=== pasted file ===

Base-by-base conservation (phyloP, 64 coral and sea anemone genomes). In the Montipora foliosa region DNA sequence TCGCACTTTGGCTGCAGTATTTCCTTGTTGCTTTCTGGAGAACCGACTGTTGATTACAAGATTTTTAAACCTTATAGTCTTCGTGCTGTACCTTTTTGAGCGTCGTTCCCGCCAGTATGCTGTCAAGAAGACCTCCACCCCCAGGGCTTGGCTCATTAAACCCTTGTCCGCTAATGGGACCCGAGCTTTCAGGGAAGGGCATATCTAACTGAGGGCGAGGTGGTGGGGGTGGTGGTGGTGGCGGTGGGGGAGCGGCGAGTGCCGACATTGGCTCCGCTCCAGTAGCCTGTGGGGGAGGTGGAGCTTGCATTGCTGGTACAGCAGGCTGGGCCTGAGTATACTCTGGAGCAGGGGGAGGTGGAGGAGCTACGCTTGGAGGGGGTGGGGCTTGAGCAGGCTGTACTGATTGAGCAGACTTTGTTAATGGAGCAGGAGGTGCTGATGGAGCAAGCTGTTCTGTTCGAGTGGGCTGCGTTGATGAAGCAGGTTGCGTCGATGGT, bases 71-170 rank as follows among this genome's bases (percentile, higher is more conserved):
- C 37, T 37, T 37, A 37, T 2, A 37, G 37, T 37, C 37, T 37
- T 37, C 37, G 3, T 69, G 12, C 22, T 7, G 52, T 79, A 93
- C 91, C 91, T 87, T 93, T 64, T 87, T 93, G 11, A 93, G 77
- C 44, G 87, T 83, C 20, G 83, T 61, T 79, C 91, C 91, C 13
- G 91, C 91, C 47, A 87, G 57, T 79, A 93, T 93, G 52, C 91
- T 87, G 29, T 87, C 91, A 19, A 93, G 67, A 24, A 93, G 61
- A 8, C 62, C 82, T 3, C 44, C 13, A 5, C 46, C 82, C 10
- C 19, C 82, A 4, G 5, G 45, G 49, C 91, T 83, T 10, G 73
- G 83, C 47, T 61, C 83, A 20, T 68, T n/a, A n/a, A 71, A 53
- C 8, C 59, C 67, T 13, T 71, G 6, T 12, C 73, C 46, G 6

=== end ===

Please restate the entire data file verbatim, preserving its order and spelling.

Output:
Base-by-base conservation (phyloP, 64 coral and sea anemone genomes). In the Montipora foliosa region DNA sequence TCGCACTTTGGCTGCAGTATTTCCTTGTTGCTTTCTGGAGAACCGACTGTTGATTACAAGATTTTTAAACCTTATAGTCTTCGTGCTGTACCTTTTTGAGCGTCGTTCCCGCCAGTATGCTGTCAAGAAGACCTCCACCCCCAGGGCTTGGCTCATTAAACCCTTGTCCGCTAATGGGACCCGAGCTTTCAGGGAAGGGCATATCTAACTGAGGGCGAGGTGGTGGGGGTGGTGGTGGTGGCGGTGGGGGAGCGGCGAGTGCCGACATTGGCTCCGCTCCAGTAGCCTGTGGGGGAGGTGGAGCTTGCATTGCTGGTACAGCAGGCTGGGCCTGAGTATACTCTGGAGCAGGGGGAGGTGGAGGAGCTACGCTTGGAGGGGGTGGGGCTTGAGCAGGCTGTACTGATTGAGCAGACTTTGTTAATGGAGCAGGAGGTGCTGATGGAGCAAGCTGTTCTGTTCGAGTGGGCTGCGTTGATGAAGCAGGTTGCGTCGATGGT, bases 71-170 rank as follows among this genome's bases (percentile, higher is more conserved):
- C 37, T 37, T 37, A 37, T 2, A 37, G 37, T 37, C 37, T 37
- T 37, C 37, G 3, T 69, G 12, C 22, T 7, G 52, T 79, A 93
- C 91, C 91, T 87, T 93, T 64, T 87, T 93, G 11, A 93, G 77
- C 44, G 87, T 83, C 20, G 83, T 61, T 79, C 91, C 91, C 13
- G 91, C 91, C 47, A 87, G 57, T 79, A 93, T 93, G 52, C 91
- T 87, G 29, T 87, C 91, A 19, A 93, G 67, A 24, A 93, G 61
- A 8, C 62, C 82, T 3, C 44, C 13, A 5, C 46, C 82, C 10
- C 19, C 82, A 4, G 5, G 45, G 49, C 91, T 83, T 10, G 73
- G 83, C 47, T 61, C 83, A 20, T 68, T n/a, A n/a, A 71, A 53
- C 8, C 59, C 67, T 13, T 71, G 6, T 12, C 73, C 46, G 6